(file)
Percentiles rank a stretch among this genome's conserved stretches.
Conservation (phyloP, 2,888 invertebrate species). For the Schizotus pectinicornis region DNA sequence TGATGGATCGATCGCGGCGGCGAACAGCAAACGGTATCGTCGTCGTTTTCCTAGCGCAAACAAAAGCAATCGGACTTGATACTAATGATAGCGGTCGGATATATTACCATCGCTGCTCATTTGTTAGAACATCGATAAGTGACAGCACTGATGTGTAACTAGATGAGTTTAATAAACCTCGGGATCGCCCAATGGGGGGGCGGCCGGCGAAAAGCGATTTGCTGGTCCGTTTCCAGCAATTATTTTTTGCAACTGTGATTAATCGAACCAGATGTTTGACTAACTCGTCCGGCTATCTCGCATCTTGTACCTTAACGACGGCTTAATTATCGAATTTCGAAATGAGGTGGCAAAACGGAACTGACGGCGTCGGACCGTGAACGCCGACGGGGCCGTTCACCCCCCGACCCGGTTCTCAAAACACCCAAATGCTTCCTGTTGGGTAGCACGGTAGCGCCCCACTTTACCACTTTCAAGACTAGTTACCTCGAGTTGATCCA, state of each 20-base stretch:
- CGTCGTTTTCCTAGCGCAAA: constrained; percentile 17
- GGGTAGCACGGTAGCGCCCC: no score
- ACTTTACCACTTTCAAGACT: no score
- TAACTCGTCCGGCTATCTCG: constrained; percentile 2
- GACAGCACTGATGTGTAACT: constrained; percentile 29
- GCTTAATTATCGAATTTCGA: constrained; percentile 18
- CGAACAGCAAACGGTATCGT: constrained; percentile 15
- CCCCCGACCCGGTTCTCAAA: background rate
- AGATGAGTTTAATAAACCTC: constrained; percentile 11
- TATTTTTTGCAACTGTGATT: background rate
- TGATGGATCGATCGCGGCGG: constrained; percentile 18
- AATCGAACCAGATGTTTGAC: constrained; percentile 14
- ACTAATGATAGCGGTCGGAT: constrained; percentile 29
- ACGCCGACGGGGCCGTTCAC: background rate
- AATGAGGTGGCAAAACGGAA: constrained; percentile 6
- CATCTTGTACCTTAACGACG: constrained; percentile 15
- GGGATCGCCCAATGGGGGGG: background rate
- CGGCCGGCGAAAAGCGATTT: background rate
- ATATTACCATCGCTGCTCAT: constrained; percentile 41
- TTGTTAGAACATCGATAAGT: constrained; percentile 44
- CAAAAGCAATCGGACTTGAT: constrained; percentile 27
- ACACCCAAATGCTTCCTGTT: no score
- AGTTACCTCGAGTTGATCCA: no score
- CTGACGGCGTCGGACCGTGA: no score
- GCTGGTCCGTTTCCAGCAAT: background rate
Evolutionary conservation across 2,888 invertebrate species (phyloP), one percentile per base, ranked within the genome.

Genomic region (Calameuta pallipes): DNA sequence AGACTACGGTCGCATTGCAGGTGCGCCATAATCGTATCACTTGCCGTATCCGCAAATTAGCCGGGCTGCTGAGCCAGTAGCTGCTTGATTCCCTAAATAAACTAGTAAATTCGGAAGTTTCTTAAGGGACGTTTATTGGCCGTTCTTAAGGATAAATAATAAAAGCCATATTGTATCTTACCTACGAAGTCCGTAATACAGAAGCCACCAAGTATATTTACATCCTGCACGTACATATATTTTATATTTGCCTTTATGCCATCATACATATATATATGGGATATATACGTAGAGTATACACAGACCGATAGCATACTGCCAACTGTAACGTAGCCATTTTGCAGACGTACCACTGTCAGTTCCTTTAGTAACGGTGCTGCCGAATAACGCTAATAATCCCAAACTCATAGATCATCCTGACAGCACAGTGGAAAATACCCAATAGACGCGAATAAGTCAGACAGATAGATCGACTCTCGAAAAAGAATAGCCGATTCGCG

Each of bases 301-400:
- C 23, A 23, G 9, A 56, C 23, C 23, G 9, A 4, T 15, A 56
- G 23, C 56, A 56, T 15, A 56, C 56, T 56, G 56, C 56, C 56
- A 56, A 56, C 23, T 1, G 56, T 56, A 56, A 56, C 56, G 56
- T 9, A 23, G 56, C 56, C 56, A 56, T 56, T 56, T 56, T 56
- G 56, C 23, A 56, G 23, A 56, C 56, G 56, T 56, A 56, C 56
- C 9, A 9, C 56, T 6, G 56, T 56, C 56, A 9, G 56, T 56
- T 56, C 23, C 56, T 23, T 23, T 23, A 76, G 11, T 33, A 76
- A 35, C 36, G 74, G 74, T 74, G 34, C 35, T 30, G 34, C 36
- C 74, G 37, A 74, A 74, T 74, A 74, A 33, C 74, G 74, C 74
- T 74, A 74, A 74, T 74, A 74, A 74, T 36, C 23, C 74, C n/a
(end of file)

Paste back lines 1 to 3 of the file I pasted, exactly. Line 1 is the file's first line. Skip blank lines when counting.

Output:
Percentiles rank a stretch among this genome's conserved stretches.
Conservation (phyloP, 2,888 invertebrate species). For the Schizotus pectinicornis region DNA sequence TGATGGATCGATCGCGGCGGCGAACAGCAAACGGTATCGTCGTCGTTTTCCTAGCGCAAACAAAAGCAATCGGACTTGATACTAATGATAGCGGTCGGATATATTACCATCGCTGCTCATTTGTTAGAACATCGATAAGTGACAGCACTGATGTGTAACTAGATGAGTTTAATAAACCTCGGGATCGCCCAATGGGGGGGCGGCCGGCGAAAAGCGATTTGCTGGTCCGTTTCCAGCAATTATTTTTTGCAACTGTGATTAATCGAACCAGATGTTTGACTAACTCGTCCGGCTATCTCGCATCTTGTACCTTAACGACGGCTTAATTATCGAATTTCGAAATGAGGTGGCAAAACGGAACTGACGGCGTCGGACCGTGAACGCCGACGGGGCCGTTCACCCCCCGACCCGGTTCTCAAAACACCCAAATGCTTCCTGTTGGGTAGCACGGTAGCGCCCCACTTTACCACTTTCAAGACTAGTTACCTCGAGTTGATCCA, state of each 20-base stretch:
- CGTCGTTTTCCTAGCGCAAA: constrained; percentile 17